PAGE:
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Commissioner Spotlight

Joanne Patterson

Preferred Pronouns: she, her, hers

 

 

What is your position at the University?

I am a Ph.D. student in Health Behavior/Health Education in the Department of Public Health. I also serve as a Graduate Research Assistant for my department, working with Dr. Jennifer Jabson. My primary role is as research coordinator for Project OM, a feasibility study of an online mindfulness-based stress reduction (OMBSR) program for lesbians in rural East Tennessee. During fall 2016, I was instructor of record for PH201: Introduction to Public Health; now, during Spring 2017, I am still (happily) providing mentoring and support to students who took my course!

What is your role on the Commission?

I currently serve as a member of the Equity and Diversity Committee.

Discuss some of your recent accomplishments and/or areas of study relating to the LGBTQ+ community.

All of my research at the University of Tennessee is directed toward forwarding our understanding of LGBTQ health disparities. Since beginning doctoral training, I have participated in a number of research projects including coordinating observational studies and risk-reduction interventions with sexual minority (i.e., lesbian, gay, bisexual; LGB) women and successfully managing and analyzing pre-existing, large-scale, health surveillance data sources including the National Health and Nutrition Examination Survey and Health Information National Trends Survey. These training and professional activities were conducted over multiple projects to investigate the unique associations between sexual orientation and chronic disease, health care access and utilization, and health information seeking behaviors among sexual minority groups, including cancer survivors.

I recently published my first, first-authored paper, “Measuring sexual and gender minority populations in health surveillance.” LGBT Health (in press). I am also concluding a mixed-methods study of Appalachian healthcare providers’ attitudes toward sexual and gender minority (SGM) patients, knowledge of SGM patient issues, and SGM-specific and cross-cultural competence; a project for which I received SARIF funding from the University of Tennessee (Read more about summer SARIF Graduate Research Assistantships). Finally, in October 2016 I was awarded the Grant W. Farmer Memorial Scholarship for students in public health research and practice – an honor that recognizes both the research and practice contributions of students receiving the award and the impact of mentorship from more seasoned LGBTQ scholars and practitioners. I am thankful to have Dr. Jennifer Jabson as my mentor at the University of Tennessee; her commitment to my scholarly development is reflected in my accomplishments to date as a second-year doctoral student.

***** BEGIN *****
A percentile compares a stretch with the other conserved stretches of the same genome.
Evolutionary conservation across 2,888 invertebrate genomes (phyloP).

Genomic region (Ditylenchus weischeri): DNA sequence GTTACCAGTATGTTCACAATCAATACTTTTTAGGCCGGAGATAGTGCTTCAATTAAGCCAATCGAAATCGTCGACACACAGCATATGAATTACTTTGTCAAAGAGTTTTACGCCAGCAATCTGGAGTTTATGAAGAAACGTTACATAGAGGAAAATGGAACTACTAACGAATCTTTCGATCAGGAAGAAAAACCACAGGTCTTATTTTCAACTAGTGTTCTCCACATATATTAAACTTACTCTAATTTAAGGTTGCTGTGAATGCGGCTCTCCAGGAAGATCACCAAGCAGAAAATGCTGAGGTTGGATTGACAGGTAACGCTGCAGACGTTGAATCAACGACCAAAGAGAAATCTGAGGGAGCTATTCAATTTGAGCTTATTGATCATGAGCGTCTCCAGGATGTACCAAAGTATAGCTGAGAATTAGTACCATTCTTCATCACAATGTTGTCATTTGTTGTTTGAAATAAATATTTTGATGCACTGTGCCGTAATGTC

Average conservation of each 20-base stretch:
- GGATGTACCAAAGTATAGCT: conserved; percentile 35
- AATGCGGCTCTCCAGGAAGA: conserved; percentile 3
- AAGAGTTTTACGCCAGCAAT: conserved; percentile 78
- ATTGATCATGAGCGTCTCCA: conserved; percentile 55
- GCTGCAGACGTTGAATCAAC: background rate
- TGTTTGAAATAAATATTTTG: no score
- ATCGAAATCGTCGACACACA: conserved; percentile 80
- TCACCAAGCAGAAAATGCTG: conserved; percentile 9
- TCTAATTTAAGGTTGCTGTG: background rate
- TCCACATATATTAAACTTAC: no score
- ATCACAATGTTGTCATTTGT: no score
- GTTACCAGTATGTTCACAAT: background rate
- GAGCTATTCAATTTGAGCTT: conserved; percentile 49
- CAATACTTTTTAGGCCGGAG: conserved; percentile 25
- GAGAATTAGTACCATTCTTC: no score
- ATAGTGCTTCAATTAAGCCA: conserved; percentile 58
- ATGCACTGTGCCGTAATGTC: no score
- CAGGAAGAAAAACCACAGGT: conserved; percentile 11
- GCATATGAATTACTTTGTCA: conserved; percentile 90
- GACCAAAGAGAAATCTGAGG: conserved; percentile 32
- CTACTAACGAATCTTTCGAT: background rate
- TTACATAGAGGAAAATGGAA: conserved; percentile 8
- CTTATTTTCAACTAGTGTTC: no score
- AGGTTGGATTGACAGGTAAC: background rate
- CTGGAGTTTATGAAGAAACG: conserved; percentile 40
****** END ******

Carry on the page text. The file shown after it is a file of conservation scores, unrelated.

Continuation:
In what ways do you see the Commission impacting the University?

The Commission for LGBT people is an essential voice for working with the University of Tennessee’s administration to increase protections for and improve the experiences of LGBTQ students, staff, and faculty at UTK. Especially in light of the legislative defunding of the Office for Diversity and Equity, the Commission serves as a resource for policy and advocacy efforts – both with University administration and the local community. To this end, it is the Commission’s responsibility to work in partnership with other minority groups and allies on campus to address issues of diversity and intersectionality more broadly. I see our work as providing support the Pride Center, developing transgender- and sexual orientation-specific community relationships and resource guides, and informing the responsible reporting of campus-wide climate survey data as efforts to increase visibility and safety for LGBTQ people on campus.

What would you like to see in the future at UT for LGBT people?

In my joint roles as student, lecturer, and Commission member, I have met multiple LGBTQ people across campus who do not feel safe to be “out” at the University due to fear of experiencing verbal harassment, physical threat/assault, and job insecurity.

I hope for a University of Tennessee community that takes a strong stand against hate crimes perpetrated against LGBTQ people—whether those be direct verbal or physical assaults, or vandalism of LGBTQ spaces. I imagine a University of Tennessee that has established and publicly known policies protecting LGBTQ students, faculty, and staff from discrimination. I envision a funded and thriving Pride Center that supports undergraduate and graduate students by providing a safe space; community resources; and social, advocacy, and educational opportunities for LGBTQ people and allies. I image university-specific scholarships for LGBTQ students. I hope for a campus with gender-inclusive bathrooms. Most importantly, I envision a campus body – administration, staff, faculty, and students – who are unafraid to petition in support of LGBTQ people at the University, in the community, and with our legislators.

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